We build our automatic curve tracers in a wide range of configurations to meet your test and device needs. They scale in two directions; pin count and the number of buses.
To make your decision, most users only need to answer a couple of questions:
- What is the largest device you plan to test in your lab?
- Do you want to be able to power up the device to measure IDD or curves in the powered state?
- If so, how many voltages will your device need to power up?
But, the pin count you need ultimately determines the curve tracer. See below for common configurations.
MT Century Configurations
For the MT Century, 100 pins are the standard pin count. The MT Century uses a cable set with a 100-pin connector which is compatible with many low pin DUT boards. We developed the 950 Series with Mini and Extended Mini cards as the primary test fixture for the MT Century. However, dedicated R1 or R4 DUT boards can replace the 950 Series, but limits test abilities to your specified applications.
The MultiTrace has a flexible and wide range of pin counts: 216, 324, 432, 625, 1152. Configurations with 216 through 625 pin counts use the PGA-625 fixture box with an array configured to the pin count. 1152 pin count uses an octopogo fixture box with an octopogo interface.
The MegaTrace supports larger pin count devices with the most popular configurations being 1080 and 2160 pins. 1,080 pins are available on the MegaTrace with two options of interfaces: the Octopogo or a Large Breakout Board. The MegaTrace is commonly configured with the Octopogo. 2,160 pins are available only with the Large Breakout Board. This configuration is the largest curve tracer RTI has to offer.
What are buses?
Buses are the pathways that create the connection between a drive resource and a pin in the switch matrix. The number of buses allows multiple drive types and settings to be available to the switch matrix and the DUT.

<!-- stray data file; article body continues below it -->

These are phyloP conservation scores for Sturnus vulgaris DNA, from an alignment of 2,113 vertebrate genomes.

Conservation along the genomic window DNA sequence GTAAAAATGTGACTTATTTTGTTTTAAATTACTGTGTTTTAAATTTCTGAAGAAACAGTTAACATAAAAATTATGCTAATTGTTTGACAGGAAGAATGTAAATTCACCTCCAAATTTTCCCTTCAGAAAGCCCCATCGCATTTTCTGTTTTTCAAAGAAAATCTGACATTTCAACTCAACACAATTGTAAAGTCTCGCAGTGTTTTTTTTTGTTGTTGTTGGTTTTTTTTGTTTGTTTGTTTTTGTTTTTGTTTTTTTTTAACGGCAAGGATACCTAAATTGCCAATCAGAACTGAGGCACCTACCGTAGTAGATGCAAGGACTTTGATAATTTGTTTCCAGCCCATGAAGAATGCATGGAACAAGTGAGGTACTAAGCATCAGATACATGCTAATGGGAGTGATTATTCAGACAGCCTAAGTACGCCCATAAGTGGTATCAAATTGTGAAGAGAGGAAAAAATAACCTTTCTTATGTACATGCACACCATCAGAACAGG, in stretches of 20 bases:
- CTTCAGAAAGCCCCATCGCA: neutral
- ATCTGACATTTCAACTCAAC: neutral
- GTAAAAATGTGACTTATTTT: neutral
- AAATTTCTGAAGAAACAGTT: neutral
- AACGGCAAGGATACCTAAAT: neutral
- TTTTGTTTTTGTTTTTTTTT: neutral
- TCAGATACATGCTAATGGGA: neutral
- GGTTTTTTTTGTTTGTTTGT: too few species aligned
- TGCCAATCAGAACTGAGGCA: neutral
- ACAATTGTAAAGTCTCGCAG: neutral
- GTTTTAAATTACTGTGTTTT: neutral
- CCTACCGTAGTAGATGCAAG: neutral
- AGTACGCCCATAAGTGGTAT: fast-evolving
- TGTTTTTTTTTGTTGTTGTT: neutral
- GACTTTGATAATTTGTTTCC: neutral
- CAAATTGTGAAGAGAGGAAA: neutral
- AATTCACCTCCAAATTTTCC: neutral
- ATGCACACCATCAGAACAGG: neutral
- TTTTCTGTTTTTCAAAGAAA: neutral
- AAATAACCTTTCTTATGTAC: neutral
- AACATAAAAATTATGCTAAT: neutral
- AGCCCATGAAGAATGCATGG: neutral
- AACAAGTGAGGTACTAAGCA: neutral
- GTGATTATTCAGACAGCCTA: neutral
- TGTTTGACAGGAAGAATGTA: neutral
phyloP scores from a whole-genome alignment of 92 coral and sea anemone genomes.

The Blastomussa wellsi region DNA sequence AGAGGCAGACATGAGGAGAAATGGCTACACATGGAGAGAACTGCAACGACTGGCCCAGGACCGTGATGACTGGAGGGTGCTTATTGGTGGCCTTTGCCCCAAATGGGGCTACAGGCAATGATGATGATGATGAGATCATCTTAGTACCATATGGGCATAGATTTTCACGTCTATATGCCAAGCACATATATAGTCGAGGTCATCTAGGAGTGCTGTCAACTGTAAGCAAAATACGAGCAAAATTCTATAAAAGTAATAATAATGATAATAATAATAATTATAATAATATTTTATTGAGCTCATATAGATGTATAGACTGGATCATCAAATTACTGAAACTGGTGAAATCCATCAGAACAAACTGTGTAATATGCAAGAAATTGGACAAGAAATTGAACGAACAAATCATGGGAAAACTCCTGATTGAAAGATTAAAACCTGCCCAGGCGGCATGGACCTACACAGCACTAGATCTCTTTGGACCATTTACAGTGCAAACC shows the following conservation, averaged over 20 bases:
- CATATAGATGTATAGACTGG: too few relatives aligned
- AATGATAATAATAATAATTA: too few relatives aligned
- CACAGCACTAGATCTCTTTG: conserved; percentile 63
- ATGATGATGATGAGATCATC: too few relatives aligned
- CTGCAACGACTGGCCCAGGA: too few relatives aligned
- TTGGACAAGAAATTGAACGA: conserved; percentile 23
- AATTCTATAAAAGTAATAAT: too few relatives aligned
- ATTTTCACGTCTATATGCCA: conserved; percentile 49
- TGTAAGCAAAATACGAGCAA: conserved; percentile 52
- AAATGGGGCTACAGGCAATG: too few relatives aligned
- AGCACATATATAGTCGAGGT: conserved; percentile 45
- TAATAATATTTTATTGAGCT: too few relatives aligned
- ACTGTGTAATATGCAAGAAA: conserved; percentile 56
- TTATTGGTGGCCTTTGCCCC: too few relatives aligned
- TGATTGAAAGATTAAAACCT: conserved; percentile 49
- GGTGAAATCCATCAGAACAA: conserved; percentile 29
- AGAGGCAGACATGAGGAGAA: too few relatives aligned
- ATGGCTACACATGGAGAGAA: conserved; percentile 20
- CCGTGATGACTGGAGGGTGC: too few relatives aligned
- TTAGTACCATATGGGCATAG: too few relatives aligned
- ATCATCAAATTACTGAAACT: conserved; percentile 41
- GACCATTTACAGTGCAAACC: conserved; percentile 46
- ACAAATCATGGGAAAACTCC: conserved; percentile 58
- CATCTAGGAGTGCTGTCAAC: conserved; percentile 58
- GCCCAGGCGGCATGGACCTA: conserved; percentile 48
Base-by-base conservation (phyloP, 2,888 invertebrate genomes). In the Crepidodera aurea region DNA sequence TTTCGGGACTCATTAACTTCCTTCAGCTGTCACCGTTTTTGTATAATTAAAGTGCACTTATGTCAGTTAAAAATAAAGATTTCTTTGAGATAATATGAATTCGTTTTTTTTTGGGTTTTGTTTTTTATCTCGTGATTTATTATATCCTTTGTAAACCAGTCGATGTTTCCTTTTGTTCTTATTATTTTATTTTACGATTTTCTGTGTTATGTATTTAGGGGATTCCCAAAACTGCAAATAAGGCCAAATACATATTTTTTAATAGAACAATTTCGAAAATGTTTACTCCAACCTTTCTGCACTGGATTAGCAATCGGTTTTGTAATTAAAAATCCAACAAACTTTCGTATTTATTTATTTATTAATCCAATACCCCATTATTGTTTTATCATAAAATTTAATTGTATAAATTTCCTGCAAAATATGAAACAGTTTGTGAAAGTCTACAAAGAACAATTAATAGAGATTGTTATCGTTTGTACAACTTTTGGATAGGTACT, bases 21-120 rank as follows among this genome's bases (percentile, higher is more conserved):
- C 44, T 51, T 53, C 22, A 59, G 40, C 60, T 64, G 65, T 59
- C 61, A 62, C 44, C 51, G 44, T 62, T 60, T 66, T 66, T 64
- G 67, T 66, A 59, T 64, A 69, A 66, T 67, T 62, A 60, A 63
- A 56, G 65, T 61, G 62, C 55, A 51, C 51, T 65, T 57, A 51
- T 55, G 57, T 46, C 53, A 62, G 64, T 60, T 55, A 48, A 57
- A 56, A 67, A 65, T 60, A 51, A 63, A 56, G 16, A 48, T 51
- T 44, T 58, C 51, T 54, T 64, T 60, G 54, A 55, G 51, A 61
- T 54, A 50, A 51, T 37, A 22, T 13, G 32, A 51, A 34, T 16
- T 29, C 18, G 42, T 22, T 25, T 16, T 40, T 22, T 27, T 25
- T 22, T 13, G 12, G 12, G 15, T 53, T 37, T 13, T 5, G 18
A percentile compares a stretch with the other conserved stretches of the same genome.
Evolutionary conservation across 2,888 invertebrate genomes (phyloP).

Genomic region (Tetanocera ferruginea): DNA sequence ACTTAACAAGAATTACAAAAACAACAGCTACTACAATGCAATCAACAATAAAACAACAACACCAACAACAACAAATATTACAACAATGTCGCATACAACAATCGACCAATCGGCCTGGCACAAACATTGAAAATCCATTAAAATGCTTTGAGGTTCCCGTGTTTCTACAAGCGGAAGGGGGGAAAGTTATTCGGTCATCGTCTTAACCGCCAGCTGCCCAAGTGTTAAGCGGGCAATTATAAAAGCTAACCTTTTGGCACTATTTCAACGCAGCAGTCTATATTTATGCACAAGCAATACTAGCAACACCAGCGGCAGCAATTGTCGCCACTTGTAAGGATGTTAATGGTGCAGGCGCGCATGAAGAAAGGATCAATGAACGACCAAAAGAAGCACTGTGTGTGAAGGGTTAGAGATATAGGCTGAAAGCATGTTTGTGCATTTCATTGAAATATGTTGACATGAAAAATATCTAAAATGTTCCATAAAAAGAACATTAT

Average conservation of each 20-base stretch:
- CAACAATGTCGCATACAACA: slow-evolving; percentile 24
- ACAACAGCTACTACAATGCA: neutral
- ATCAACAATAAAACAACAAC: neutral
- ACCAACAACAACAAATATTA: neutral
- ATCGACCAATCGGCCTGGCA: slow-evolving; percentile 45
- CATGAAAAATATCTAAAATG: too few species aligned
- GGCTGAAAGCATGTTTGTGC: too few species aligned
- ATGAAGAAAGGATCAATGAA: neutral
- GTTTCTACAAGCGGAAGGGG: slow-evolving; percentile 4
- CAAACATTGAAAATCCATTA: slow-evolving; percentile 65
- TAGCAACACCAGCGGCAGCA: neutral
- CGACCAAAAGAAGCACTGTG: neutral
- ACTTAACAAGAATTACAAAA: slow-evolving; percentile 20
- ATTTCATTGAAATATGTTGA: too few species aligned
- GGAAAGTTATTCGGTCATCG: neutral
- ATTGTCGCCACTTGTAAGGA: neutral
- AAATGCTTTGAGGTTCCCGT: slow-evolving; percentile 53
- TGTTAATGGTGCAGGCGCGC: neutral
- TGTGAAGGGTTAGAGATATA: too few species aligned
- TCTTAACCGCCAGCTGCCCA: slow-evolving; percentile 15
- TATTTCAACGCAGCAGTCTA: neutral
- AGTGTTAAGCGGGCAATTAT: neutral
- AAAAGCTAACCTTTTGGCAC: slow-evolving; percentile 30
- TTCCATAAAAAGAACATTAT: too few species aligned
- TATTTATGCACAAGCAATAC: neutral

In electrical terminology, a bus is a conductor in which signals travel both ways. In curve tracing, we source and sense the signal through the buses. Bus configurations determine the applications of the curve tracer. However, your device’s pin count will determine the curve trace model.
Our curve tracers share the same internal architecture and are available with 2, 4, or 6 bus configurations across the full range of pin count available. Within a curve tracer, each pair of buses is integrated with a common set of drives. When you increase the number of drives, the number of buses will also increase.
2 buses are paired with 4 SMU supplies we call drives. Two precision drives are connected to the switch matrix input and your device is connected to the output. Pins can be grounded, or curve traced. The primary application for this configuration is Unpowered Curve Tracing, but other custom setups are possible. Contact us to discuss customization.
4 buses are paired with 8 SMU supplies we call drives. This allows the connection of power and ground, plus one logic level and a power source. This setup is capable of powered curve tracing, IDD measurements as well as unpowered curve tracing, but is limited to a single VDD voltage.
6 buses are paired with 8 SMU supplies we call drives. This allows the connection of power and ground, plus one logic level and a power source. This setup is capable of powered curve tracing, IDD measurements as well as unpowered curve tracing, but is limited to two or four VDD voltages.
What are drives?
Drives are what we call the power supplies that do all the work.
All drives in our curve tracers are 4 quadrant Source Measure Units (SMU), meaning they can source or measure positive and negative voltages and currents.
The drives also have multiple operating modes that allow use as a current source, voltage source or curve tracer source, and are programmable to the full resolution of 16-bit A/D and D/A channels.
Most drives have a range of +/-15V and +/-1A. However, some drives have a range of +/-100V and +/-100mA.
Current measurement accuracy depends on settings, especially the series resistor selection. Measurements as low as 1nA are possible on most drives.
Whether a drive is connected to a switch matrix input or not depends on the bus configuration:
- 2 bus configurations have 4 SMU Drives
- 4 & 6 bus configurations have 8 SMU Drives (chart of specs below)
|Drive Type||Spec||Ranges||2 Bus||4 Bus||6 Bus|
|Precision Drive||+/-15V & +/-A||8 Series Resistors||2||1||1|
|Power Drive||+/-15V & +/-A||1 Series Resistor||1||2||2|
|High Voltage Drive||+/-100V & +/-100mA||5 Series Resistors||1||2||2|